My birthday was coming soon, so I threw a party. All of the Russians whom I exchanged more than 5 words were invited. Medium-size party, but awesome. He was invited as well and it was kinda funny to hear English, Russian and Romanian spoken almost at the same time. I got great gifts and around 3 am the last guests have departed (he was amongst them), not before telling me some shit about the so-called “Dyatlov Pass incident”, what happened there and that we’re pretty close to that place. I got extremely scared when they all left and for the rest of the night I feared that some zombies would crawl to my 7th floor window to get in. That’s how I recall my birthday. And of course, the gifts. So many gifts that I had to leave my clothes there in order for the gifts to fit in the luggage. Because I couldn’t bear paying Lufthansa 15 euro/kg.

Everyone back home kept asking me about the cold weather. Indeed it was cold, but I loved it. The howling wind – so horrifying that I was afraid to open the windows at home, the ice and snow covering everything (you didn’t even know exactly where the sidewalk ends and where the streets begins – you had to take a guess), the snow sliding off the roofs, so dangerous that they had to close the street and those small avalanches on the roofs that woke you up during the night with their apocalyptical flop… priceless.


It was also weird to wake up at 8:30, before dawn, to go to school and to return home at dusk, at 15:00. The days grew shorter and shorter, they were just a 6 hour continuum dawn-dusk, and the sun was low all the time. The temperatures went even lower. I left Siberia right on time, before school was closed due to the harsh weather conditions. The temperatures reached -60 ˚C. I returned home like a heroine. As a senior, I was concerned about my 2 month absence from University. Obviously I didn’t notify anyone about my long trip, but it seemed like there was a strange rumor amongst my professors that I had a scholarship there and everything’s alright! I swear I didn’t spread those lies! Everyone expected me to return and to retell my “amazing experience”. There’s that Perfume again! And this time, even more Süskind-ish, because instead of being punished (for my absence), I was (again) adored. Some kind of public person of my town contacted me with an offer to tell my story in a café. So there I was, showing to a bunch of strangers, friends and foes some photos, videos, newspapers and matryoshkas. Next day I was in the newspapers again. The Romanian ones, but still. A little fame never killed nobody.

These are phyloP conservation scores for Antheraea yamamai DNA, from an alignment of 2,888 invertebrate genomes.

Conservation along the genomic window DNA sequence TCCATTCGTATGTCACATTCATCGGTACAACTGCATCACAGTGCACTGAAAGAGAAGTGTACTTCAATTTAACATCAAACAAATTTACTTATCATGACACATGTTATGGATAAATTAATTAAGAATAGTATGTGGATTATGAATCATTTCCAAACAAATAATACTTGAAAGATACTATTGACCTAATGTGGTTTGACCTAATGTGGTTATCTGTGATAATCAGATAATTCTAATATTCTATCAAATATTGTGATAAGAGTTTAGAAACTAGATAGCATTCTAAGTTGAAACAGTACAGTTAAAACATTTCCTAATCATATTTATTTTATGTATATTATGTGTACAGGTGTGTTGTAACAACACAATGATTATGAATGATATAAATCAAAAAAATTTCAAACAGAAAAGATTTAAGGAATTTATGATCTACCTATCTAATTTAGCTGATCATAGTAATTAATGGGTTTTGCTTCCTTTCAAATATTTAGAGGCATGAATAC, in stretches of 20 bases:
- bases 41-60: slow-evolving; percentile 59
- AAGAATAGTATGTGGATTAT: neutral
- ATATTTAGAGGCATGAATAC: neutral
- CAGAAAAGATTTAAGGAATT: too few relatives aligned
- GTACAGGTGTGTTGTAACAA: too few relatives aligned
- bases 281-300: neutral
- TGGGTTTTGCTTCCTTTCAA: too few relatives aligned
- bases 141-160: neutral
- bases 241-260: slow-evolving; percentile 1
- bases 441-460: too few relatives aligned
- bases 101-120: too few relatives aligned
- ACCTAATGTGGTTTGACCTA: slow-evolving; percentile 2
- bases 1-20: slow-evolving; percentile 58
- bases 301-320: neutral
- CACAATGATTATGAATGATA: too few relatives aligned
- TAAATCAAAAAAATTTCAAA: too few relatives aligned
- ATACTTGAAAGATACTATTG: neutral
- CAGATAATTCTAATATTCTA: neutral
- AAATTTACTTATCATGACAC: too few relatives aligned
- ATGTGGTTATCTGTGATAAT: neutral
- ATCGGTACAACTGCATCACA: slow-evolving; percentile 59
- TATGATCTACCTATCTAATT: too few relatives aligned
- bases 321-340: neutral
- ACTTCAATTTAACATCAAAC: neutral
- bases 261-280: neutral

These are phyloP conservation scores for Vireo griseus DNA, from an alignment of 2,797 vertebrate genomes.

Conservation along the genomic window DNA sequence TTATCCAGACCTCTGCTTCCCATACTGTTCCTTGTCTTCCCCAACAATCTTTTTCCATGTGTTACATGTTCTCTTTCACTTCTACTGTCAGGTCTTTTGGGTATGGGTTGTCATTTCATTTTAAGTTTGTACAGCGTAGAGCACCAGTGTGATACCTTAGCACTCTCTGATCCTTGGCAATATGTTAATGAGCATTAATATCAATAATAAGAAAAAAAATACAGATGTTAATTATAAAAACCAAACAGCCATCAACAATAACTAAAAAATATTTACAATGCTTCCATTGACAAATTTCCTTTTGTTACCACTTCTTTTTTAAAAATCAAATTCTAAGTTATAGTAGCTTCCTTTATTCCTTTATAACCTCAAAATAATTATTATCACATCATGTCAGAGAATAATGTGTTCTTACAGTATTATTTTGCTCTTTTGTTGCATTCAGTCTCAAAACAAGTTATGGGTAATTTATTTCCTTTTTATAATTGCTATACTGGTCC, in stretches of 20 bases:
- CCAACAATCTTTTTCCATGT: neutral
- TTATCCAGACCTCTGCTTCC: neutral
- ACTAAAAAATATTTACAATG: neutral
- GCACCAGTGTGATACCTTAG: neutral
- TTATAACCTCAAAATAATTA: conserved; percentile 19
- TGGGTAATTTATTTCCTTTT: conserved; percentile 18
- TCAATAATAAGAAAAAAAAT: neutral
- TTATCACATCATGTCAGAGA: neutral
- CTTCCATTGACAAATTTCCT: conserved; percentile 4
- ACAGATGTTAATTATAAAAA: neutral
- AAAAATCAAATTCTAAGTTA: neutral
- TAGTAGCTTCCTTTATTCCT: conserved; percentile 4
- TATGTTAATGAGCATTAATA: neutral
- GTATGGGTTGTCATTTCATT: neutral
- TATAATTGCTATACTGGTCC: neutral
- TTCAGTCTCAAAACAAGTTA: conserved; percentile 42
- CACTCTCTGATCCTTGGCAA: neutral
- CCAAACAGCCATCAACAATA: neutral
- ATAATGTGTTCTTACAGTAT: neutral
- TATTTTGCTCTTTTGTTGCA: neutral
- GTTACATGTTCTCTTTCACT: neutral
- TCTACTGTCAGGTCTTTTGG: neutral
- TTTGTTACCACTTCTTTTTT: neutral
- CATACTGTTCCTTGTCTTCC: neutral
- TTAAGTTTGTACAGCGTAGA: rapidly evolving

Now, ladies and gents, what did we learn from this? Want to get famous? Want to be adored by everyone? Oh, and I forgot to mention: want to be paid four times as much as a Romanian teacher is being paid? Go to Siberia! Ladies, don’t forget your nylon tights.


A month ago Anastasia and her family visited me in Spain. It was funny to see them (especially her mother) in tourist/light clothes, after knowing them in the Siberian imposing fur. We were having fun at the sea side, when I suddenly heard someone speaking Russian! I sent Anastasia’s 12 year old sister, Natasha, for confirmation (strange that they haven’t heard their native language first, though), and she said: “Yes, they speak Russian!” That evening we invited the Russian family over for dinner. It turned out that they live in Arkhangelsk, but they haven’t been to Salekhard yet. So I said “I recommend you with all my heart to visit Salekhard!” And they just laughed, and laughed, and laughed.


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Georgi Frunz